Thank you all for an amazing response to last week's comment. This is clearly a subject people are very passionate about! I closed the survey on Wednesday with 1,360 responses - thanks to you all for your time.

So without further ado, I know what you're waiting for... Here are the results, along with my comments on them.

After I sent last week's email, I realised I never explicitly stated my opinion on when screen recording is completely fine, so let me do that now. It basically boils down to how explicit and obvious the consent is. It needs to be much more than a line in the privacy policy, or an opt-in for analytics prompt. I believe you need to ask the user, in clear language for their permission to "record their screen and keystrokes". You also need to respect their choice to say no.

So with that in mind, my opinion on user testing tools like Lookback that make the start of the recording really obvious is that they are absolutely fine. There is no way you could have your screen recorded with tools like these and not be aware of it. The same goes for bug reporting frameworks that allow you to capture a screenshot/video of the bug, for example Instabug (who are a regular sponsor). In my opinion those are all completely different than the analytics tools I was ranting against last week. I also think tools like these should be the reason that screen recording isn't blanket banned across the App Store.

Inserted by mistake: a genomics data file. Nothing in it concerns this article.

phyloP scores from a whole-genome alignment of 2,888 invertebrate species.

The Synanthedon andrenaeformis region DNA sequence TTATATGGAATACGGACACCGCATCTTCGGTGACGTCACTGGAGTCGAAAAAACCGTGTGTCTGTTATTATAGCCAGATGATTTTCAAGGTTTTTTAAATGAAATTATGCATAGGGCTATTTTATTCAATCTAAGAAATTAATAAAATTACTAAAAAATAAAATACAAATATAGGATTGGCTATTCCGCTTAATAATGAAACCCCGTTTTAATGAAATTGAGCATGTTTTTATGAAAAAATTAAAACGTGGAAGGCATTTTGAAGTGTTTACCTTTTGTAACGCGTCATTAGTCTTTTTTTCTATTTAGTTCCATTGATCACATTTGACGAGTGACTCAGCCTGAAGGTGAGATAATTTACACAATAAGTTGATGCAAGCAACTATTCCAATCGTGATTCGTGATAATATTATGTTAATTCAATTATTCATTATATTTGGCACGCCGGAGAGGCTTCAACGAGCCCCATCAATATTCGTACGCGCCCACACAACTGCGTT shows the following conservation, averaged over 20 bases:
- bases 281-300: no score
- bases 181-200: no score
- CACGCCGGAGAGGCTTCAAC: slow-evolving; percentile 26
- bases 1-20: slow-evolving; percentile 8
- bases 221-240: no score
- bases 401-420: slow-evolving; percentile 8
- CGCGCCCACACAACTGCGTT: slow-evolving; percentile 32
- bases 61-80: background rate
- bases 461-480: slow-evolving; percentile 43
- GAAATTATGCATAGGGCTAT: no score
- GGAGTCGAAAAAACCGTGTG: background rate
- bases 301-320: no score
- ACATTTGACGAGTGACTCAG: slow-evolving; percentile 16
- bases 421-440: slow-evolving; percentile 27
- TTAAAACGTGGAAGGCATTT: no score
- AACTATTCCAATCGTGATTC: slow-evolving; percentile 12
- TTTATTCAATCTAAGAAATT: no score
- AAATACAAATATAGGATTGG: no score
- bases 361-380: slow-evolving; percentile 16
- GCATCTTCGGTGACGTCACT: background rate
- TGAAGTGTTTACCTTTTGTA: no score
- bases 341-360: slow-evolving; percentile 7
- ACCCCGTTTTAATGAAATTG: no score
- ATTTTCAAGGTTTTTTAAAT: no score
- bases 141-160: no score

I also had lots of email on the subject, so (with permission) am going to (anonymously) quote a few people here:

What I found was that we rarely viewed the recordings except when a problem was reported… maybe once every 2-3 months.

This was a common theme in the emails. Generally, people use and act on "regular" aggregated analytics but that doesn't seem to be the case with screen recording analytics.

Late on Friday night we received an email from Apple saying that our current app in the store was in violation of guidelines by using a “screen recorder” and that we had 24 hours to submit a new build with “screen recording” software removed or our app would be removed from App Store.

I got a lot of emails like this too, Apple analysed apps for these frameworks and if you were using one you probably also got an email late on Friday night (US time) saying you had 24 hours to remove it.

I asked our head of product if it would be bad for our customers to know what we track and they said yes. So I asked why we took that risk by including it? They said we needed the data, though I didn't see any use of it beyond one KPI. I asked if it was OK to discuss it at conferences and with the community, they said it wasn't.

This sums up the topic perfectly for me. If this is how you feel about your analytics, you know it's wrong. I'll leave this subject for now, but I don't think we've heard the last on it yet though!

Dave Verwer  




Business and Marketing

And finally...